The Natural Sciences and Engineering Research Council of Canada (NSERC) and the Canada Research Chairs (CRC) program has awarded more than $11 million to the University of Waterloo. The Honourable Bardish Chagger, Minister of Small Business and Tourism, and member of parliament for Waterloo, made the announced Friday at Waterloo’s Science Teaching Complex on behalf of the Honourable Kirsty Duncan, Minister of Science.
Included among the awards is $5.5 million in funding for the NSERC Strategic Partnership Grants for Networks (SPG-N) project entitled Toward Environmentally Responsible Resource Extraction Network (NSERC-TERRE-NET).
Led by David Blowes, Canada Research Chair in Groundwater Remediation at the University of Waterloo, NSERC-TERRE-NET includes 15 co-investigators from 7 Canadian institutions who will work together to develop sustainable and cost-effective strategies for dealing with hazardous mine wastes.
Mining is an important activity in Canada, but the benefits derived from mining are offset by serious environmental and social concerns,” said Blowes, speaking at the announcement. “Within Canada, there are currently about operating 90 mines, and more than 10,000 abandoned mines. Responsibility for most abandoned mines has reverted to the Crown.”
Blowes is a professor in Waterloo’s Department of Earth and Environmental Sciences and a member of the Water Institute. The NSERC-TERRE-NET research program complements the ongoing NSERC Training towards Environmentally Responsible Resource Extraction Collaborative Research and Training Experience (TERRE-CREATE), which the University of Waterloo also leads.
Chagger also announced the appointment of six researchers at Waterloo as new or renewing Canada Research Chairs. The CRC announcement comes with $5.7 million in funding for Waterloo in the key research areas of hydrologic modelling and analysis, insurance risk processes, bioinformatics, quantum molecular dynamics, number theory, and philosophy and cognitive science.
Chemistry Professor Pierre-Nicolas Roy, a newly appointed Tier 1 CRC in Quantum Molecular Dynamics, spoke at the event, illustrating his work on the behaviour of confined molecules using a tennis ball and a soccer ball.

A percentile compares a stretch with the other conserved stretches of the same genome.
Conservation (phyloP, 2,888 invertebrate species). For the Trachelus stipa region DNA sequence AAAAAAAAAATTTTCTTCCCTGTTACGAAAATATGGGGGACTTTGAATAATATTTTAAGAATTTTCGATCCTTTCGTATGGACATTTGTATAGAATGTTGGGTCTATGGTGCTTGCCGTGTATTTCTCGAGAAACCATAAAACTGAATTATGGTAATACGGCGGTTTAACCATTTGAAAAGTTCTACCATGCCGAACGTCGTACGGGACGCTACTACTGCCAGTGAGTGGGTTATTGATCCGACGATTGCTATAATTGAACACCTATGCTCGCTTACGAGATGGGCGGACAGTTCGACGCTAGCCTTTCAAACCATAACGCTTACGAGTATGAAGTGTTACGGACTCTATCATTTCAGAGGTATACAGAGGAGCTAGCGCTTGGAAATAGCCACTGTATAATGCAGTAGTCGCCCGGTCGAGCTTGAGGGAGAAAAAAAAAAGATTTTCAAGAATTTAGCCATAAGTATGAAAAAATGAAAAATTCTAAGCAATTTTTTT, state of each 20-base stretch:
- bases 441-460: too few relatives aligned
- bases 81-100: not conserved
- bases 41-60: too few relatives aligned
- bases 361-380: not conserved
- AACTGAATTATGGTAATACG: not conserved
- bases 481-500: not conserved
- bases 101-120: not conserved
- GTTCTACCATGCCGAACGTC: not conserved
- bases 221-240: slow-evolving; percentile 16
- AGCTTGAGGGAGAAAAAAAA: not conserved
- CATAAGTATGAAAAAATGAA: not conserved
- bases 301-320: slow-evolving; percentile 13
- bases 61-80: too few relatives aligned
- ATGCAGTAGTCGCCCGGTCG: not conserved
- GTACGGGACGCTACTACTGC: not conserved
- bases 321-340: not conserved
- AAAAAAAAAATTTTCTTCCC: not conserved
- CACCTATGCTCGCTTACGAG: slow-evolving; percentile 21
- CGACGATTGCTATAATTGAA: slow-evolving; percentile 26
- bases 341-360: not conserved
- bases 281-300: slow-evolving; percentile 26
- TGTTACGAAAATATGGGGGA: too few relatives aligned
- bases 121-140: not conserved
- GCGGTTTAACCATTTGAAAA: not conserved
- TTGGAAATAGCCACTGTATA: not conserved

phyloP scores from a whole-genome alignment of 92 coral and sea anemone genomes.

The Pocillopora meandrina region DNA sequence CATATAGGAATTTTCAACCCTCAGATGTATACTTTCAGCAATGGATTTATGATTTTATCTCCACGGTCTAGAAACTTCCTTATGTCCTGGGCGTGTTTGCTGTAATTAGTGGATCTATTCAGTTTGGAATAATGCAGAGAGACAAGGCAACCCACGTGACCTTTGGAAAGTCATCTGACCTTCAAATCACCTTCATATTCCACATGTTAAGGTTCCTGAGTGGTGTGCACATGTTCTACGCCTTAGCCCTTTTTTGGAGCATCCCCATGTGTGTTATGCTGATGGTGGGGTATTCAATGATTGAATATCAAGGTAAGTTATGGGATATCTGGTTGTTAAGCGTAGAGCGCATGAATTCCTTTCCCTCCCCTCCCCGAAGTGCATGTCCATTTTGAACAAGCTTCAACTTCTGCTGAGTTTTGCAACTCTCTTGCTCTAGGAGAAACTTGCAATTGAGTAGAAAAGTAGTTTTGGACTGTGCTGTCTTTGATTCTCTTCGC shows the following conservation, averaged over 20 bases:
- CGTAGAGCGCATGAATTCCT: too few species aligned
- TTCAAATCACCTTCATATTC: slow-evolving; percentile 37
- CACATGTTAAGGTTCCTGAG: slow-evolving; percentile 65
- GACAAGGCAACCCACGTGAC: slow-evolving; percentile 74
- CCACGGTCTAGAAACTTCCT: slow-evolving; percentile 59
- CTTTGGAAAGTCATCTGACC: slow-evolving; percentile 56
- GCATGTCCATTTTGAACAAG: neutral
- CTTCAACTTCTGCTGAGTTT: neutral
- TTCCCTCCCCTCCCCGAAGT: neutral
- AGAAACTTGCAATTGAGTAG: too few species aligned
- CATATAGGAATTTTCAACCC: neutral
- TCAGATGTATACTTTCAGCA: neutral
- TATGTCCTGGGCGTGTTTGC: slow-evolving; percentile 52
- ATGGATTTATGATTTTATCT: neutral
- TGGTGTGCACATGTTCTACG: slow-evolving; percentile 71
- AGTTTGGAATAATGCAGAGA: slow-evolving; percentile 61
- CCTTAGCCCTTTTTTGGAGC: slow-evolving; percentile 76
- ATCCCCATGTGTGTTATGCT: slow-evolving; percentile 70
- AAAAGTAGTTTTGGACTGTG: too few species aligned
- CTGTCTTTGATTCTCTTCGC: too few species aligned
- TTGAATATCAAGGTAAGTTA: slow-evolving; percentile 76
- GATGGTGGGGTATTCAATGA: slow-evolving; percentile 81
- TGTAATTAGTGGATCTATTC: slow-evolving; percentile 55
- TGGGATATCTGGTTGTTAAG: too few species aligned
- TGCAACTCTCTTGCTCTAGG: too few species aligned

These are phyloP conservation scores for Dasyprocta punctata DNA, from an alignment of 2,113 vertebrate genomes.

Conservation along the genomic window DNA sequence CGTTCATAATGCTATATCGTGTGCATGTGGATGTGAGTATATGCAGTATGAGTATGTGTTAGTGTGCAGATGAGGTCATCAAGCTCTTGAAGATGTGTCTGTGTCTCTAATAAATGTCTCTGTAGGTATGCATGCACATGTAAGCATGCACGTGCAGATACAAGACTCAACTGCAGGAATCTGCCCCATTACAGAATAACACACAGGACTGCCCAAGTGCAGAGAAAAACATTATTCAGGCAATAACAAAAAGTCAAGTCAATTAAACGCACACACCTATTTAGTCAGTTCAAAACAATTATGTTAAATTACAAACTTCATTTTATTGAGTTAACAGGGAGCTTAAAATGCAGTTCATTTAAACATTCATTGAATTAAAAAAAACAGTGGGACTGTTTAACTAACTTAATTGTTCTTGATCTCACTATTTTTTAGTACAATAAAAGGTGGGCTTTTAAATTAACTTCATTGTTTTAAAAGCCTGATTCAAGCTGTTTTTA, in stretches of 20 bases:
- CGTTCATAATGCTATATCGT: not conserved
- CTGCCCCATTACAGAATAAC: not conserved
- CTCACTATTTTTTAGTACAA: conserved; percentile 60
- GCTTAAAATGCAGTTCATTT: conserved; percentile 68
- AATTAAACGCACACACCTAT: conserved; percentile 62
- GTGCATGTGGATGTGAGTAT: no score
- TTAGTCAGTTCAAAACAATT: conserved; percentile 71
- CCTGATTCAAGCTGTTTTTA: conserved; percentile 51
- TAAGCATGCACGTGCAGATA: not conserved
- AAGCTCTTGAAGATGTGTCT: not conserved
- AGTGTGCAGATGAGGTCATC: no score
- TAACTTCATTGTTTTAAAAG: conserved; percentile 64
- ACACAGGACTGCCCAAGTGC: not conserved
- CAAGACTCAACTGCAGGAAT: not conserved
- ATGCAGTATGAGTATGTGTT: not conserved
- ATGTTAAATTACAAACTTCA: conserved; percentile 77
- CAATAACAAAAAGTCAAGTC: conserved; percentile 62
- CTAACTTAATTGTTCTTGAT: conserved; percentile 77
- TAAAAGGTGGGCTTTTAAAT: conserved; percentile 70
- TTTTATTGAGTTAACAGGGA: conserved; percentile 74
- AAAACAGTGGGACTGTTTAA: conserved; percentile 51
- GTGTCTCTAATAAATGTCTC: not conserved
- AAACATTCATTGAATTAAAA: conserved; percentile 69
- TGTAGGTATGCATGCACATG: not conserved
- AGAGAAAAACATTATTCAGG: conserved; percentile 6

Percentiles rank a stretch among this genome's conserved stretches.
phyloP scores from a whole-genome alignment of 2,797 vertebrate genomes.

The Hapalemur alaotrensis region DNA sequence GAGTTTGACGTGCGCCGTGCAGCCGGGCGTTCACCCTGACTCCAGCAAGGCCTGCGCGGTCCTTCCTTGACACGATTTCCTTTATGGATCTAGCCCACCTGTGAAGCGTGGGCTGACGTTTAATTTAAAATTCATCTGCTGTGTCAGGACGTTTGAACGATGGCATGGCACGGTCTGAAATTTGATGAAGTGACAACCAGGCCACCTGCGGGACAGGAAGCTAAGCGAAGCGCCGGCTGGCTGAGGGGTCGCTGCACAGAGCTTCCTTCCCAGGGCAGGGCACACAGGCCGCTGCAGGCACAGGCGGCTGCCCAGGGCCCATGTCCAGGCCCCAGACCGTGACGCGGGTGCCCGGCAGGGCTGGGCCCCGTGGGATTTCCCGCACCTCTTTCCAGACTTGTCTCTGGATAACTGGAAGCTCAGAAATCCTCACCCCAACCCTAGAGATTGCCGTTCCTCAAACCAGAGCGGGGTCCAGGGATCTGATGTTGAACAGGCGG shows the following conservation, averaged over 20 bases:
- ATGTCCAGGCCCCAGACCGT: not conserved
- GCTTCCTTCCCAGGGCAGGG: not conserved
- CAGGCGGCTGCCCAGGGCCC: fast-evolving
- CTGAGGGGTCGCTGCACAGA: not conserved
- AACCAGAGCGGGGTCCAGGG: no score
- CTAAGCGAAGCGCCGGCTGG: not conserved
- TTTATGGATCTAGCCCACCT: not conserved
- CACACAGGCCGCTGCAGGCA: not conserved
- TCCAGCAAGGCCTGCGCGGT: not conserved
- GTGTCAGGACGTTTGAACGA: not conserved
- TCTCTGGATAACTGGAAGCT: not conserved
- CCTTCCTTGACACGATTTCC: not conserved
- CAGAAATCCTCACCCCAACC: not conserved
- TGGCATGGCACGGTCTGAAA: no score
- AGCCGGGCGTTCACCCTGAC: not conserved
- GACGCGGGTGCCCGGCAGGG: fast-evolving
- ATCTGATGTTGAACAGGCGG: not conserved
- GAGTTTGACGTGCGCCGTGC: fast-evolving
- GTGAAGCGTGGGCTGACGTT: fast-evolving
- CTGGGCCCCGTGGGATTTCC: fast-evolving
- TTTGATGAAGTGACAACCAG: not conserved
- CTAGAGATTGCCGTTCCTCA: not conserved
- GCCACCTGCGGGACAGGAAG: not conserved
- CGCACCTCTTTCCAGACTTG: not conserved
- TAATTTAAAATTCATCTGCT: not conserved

This chair in Quantum Molecular Dynamics will allow us to better understand how molecules that make up matter and solids and liquids and everything, move around,” said Roy.
Roy, who is also an Affiliate with the Institute for Quantum Computing, explained that to fully describe, for example, the behaviour of water (a tennis ball) trapped inside a carbon-60 molecule (a soccer ball), he would need to solve the equations of quantum mechanics, but this could take thousands of years. Instead his group is developing methods, theories and software to solve this problem on much faster time scales, leading to the development of new materials with very interesting quantum properties.
Professor Roy will receive $1.4 million in funding over seven years for his research.
“Both the CRC program and SPG-N are valued at Waterloo,” said D. George Dixon, vice-president, university research at Waterloo. “With 65 CRCs, we are appreciative that six of our researchers have been awarded new or renewing chairs to support research excellence across a variety of disciplines while training a future generation of researchers. Likewise, strategic partnerships and research networks help leverage strengths and resources which can have a significant impact on research.”
Bettina Hamelin, vice-president, research partnerships, NSERC also attended the event. John Thompson, professor and Associate Vice-President of The University of Waterloo emceed the announcement.